Accountant by day and crocheter by night

By Rosalia David

AFTER being forced to learn how to crochet by her mother, Windhoek-based accountant Helena Uutoni eventually fell in love with the art and started a business named ‘Crochet by Helena’ which is quickly gaining popularity.

“I started crocheting at an early age when I was in grade three and ever since then I have never stopped doing it. I was taught by my mother. It is not something that I always wanted to do. I was actually forced to do it and later it grew on me and got to love doing it,” she said.

Using her acquired skill she makes clothes, crochet dolls, living room sets, dining room sets, toilet sets and house shoes.

She said although she initially had no passion for crocheting, her dream of becoming independent and generating an income to enable her to buy her own stuff like snacks at school, drove her and she started making doll clothes at a young age.

“I grew up in a family where parents don’t believe in giving their children money to buy snacks at school and as a child, I always wanted to have snacks like the other learners, so with my knowledge of crocheting I decided to crochet doll clothes and sell them at school just for me to buy snacks like other learners, and that is how my business started,” she added.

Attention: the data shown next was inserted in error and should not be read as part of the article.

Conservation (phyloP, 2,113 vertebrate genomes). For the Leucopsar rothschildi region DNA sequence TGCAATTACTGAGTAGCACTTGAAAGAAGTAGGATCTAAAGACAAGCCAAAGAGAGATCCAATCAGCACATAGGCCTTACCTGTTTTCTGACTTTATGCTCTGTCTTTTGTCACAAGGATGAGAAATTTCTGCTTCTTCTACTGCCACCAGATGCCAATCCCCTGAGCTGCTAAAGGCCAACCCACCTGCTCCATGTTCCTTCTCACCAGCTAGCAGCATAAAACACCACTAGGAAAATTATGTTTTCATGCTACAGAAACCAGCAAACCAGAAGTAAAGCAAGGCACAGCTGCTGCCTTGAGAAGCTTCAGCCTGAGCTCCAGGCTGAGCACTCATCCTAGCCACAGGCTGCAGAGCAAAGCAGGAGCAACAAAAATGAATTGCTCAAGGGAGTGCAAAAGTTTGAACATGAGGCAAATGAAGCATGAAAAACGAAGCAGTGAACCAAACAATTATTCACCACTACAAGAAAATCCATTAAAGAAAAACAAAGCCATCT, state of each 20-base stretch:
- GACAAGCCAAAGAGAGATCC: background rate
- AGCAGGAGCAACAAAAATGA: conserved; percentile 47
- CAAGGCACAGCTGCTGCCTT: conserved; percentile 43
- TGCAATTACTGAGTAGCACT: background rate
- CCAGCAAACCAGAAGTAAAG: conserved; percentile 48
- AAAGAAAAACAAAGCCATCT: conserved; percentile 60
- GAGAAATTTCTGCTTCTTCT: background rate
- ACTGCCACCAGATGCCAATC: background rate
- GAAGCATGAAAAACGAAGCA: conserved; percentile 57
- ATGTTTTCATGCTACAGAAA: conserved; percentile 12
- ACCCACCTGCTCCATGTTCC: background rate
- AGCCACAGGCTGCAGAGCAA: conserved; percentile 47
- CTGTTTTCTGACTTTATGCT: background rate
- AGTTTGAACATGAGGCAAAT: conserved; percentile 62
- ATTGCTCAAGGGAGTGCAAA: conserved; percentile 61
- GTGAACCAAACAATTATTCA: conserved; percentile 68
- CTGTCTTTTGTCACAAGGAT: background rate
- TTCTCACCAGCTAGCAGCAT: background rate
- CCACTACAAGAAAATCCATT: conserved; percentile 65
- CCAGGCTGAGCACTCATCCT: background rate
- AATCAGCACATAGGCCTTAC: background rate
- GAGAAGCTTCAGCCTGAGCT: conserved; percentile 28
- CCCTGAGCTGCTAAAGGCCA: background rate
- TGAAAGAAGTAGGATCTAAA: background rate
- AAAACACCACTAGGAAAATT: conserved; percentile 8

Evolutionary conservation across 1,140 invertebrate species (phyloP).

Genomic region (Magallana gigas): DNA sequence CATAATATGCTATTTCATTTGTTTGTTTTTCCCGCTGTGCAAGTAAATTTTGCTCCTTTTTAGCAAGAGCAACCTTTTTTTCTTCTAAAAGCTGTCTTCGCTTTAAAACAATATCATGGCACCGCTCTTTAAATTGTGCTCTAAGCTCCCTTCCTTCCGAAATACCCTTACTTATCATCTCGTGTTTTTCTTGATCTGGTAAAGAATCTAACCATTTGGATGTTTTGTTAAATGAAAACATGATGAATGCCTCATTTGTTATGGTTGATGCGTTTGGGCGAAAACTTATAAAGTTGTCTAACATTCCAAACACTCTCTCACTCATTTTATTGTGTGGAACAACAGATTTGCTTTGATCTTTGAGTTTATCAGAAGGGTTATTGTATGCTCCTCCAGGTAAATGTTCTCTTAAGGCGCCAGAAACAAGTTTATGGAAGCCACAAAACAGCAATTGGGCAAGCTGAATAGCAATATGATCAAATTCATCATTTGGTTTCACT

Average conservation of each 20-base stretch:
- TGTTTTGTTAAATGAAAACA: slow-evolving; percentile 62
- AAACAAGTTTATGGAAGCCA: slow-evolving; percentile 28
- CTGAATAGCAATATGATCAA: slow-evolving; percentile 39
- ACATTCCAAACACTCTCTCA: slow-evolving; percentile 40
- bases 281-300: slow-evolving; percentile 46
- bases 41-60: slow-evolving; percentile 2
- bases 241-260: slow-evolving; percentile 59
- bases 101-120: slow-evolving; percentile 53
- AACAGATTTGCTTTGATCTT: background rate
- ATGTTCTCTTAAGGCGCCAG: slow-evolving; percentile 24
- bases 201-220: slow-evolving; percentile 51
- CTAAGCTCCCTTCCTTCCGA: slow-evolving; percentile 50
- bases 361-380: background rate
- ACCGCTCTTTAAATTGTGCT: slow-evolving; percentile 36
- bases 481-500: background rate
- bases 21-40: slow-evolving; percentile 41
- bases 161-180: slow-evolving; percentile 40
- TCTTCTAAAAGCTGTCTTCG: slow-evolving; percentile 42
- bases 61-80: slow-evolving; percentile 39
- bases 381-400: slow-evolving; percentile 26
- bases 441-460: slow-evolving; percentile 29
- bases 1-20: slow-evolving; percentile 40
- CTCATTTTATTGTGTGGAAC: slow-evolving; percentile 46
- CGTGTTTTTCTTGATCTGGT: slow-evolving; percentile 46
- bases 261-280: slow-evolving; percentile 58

Asked on who her clients are, she said she caters for every size or anything that the client wants. “I make clothes for both men and women including children but anything, whatever order I get, if it can be done, I will make it,” she added.

Her items range from N$25.00 to N$ 700.00, but price can go higher depending on the client’s request.

Curious to know how long she takes to crochet one item, Uutoni said, for a baby set (dress, shoes and headband) it takes her a minimum one to two weeks to complete, however, all this depends on the number of clients she has at that time.

“For socks, it takes me couple of hours approximately three hours to complete them,” she added.

On how she juggles being an accountant by and a crocheter at the same time, Uutoni described her schedule as ‘flexible.’

“Crocheting is a part-time job that I do after work whenever I have clients and apart from crocheting I also do nails during the weekends.  I always draw up a schedule, which makes my work easier,” she explained.

Apart from selling her self-made items from home, Uutoni will also be training young Namibians on how to crochet to be able to make an income for themselves.

“I have created this training programme specifically to help the youngsters and older people who are eager to learn how to create things with their own hands and be able to make profit out of it.  The training will be focusing more on basic patterns, whereby they will be able to create more than two items from those patterns”.